In order to deal with multiple myeloma, lymphoma, acute myeloid leukaemia (AML) acute lymphoblastic leukaemia (ALL), the only difference is that you have to more intense approach and you require more prompt action as compared to breast cancer or colon cancer. By prompt approach I mean like at haematology centre like us, we have an institute of blood disorder for the first time in the country where we have an end to end care. A person who comes with a blood cancer, an appropriate, personalized medicine can be delivered under one roof in terms of haematology care. We also carry out a bone marrow transplant in our centre.
In a nutshell, anything from anaemia to bone marrow transplant(BMT) to lymphoma, myeloma, thalassemia, sickle cell anaemia, aplastic anaemia and other rare bleeding disorders is what comes under the domain of a haematologist.
Q.2. What are the career options in haematology?
So, in this country, there were only two centres initially which were awarding D.M. out of which one was AIIMS and other was CMC Vellore. But with the passage of time many more new centres have come up but the question is whether we should opt for becoming a haematologist, hemato-oncologist, and bone marrow transplant specialist or not. The answer to that is yes, and I will tell you why because as I told you 55% of the people in India are anaemic. So you require a scientific way to tackle and eradicate anaemia and for that you require a haematologist to run an anaemia free campaign.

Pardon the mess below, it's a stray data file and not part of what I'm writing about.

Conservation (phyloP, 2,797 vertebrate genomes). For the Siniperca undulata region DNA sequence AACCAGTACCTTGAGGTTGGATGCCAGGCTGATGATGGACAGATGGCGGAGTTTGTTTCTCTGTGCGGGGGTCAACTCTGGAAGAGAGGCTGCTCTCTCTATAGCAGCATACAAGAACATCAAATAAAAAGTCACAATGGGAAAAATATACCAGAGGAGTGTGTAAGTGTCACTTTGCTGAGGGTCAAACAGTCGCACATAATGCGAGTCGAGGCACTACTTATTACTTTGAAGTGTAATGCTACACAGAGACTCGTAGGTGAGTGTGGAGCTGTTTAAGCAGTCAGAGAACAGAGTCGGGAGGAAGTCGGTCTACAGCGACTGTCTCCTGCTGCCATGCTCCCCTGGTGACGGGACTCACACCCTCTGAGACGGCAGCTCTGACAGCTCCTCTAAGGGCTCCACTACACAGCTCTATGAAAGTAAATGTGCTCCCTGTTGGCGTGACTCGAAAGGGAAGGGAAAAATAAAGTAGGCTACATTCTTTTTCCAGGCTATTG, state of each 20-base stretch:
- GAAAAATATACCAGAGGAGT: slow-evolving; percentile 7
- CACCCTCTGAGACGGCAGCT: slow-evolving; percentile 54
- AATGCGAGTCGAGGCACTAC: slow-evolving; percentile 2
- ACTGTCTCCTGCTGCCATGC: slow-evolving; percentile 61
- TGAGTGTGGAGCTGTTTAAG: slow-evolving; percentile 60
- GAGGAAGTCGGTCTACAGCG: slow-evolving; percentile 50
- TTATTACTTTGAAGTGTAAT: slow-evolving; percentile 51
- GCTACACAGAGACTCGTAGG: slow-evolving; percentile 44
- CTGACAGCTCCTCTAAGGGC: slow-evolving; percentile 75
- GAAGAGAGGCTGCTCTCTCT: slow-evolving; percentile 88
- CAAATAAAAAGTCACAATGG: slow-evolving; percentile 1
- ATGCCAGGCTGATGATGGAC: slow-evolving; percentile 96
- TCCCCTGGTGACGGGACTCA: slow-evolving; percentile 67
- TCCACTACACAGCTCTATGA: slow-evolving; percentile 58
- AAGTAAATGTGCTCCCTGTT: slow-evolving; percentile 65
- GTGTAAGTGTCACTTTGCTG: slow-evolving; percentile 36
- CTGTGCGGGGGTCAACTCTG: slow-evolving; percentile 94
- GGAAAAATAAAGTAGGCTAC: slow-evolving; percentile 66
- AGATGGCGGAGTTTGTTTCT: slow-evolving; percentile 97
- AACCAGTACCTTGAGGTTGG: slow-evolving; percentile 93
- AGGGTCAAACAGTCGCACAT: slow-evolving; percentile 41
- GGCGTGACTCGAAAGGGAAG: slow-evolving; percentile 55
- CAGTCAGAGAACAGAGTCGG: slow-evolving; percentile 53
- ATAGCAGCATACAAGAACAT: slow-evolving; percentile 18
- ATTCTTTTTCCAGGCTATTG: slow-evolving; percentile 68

Moreover, we have the 3rd largest population of blood cancer patients in our country who require bone marrow transplant (BMT). In America, which is like half the size of India, there are 30 to 40,000 transplants in a year. Whereas in India with a mammoth population of 1.3 billion people, we do only 3000 transplants across 60 centers in a year. So, we have a great scope because you require more lives to be saved, that’s why you should opt to become a hemato-oncologist.
The career option has to be chosen considering are you ready for the adventure and are you ready for the promptness to dedicate towards saving the lives of blood cancer patients because you require 24*7, 365 days a year commitment to save these blood cancer people. It is hugely growing in numbers and the country needs more and more haematologists. So as a career option you can go through via post graduation in paediatrics, internal medicine or pathology. In AIIMS and CMC Vellore, you require any MD medicine, MD paediatrics or MD pathology for proceeding to DM haematology.
In Mumbai, Kolkata you can also do your DM in haematology after doing your MD in pathology. New centers which have really come up is like PGI Chandigarh, which has started a DM pediatric oncology and hematology which has again segregated hematologist into adult and pediatric oncologist, one dealing with patients between age 0 to 18 and other 18 above, that’s a need and that is the need of the hour for practicing medicine with precision.
To the youngsters, haematology is a challenging field. Are you ready for that challenge is what one has to think. There are many D.M. centres which have opened up for imparting scientific knowledge of haematology, hemato-oncology, and bone marrow transplant but the choice ultimately lies with you.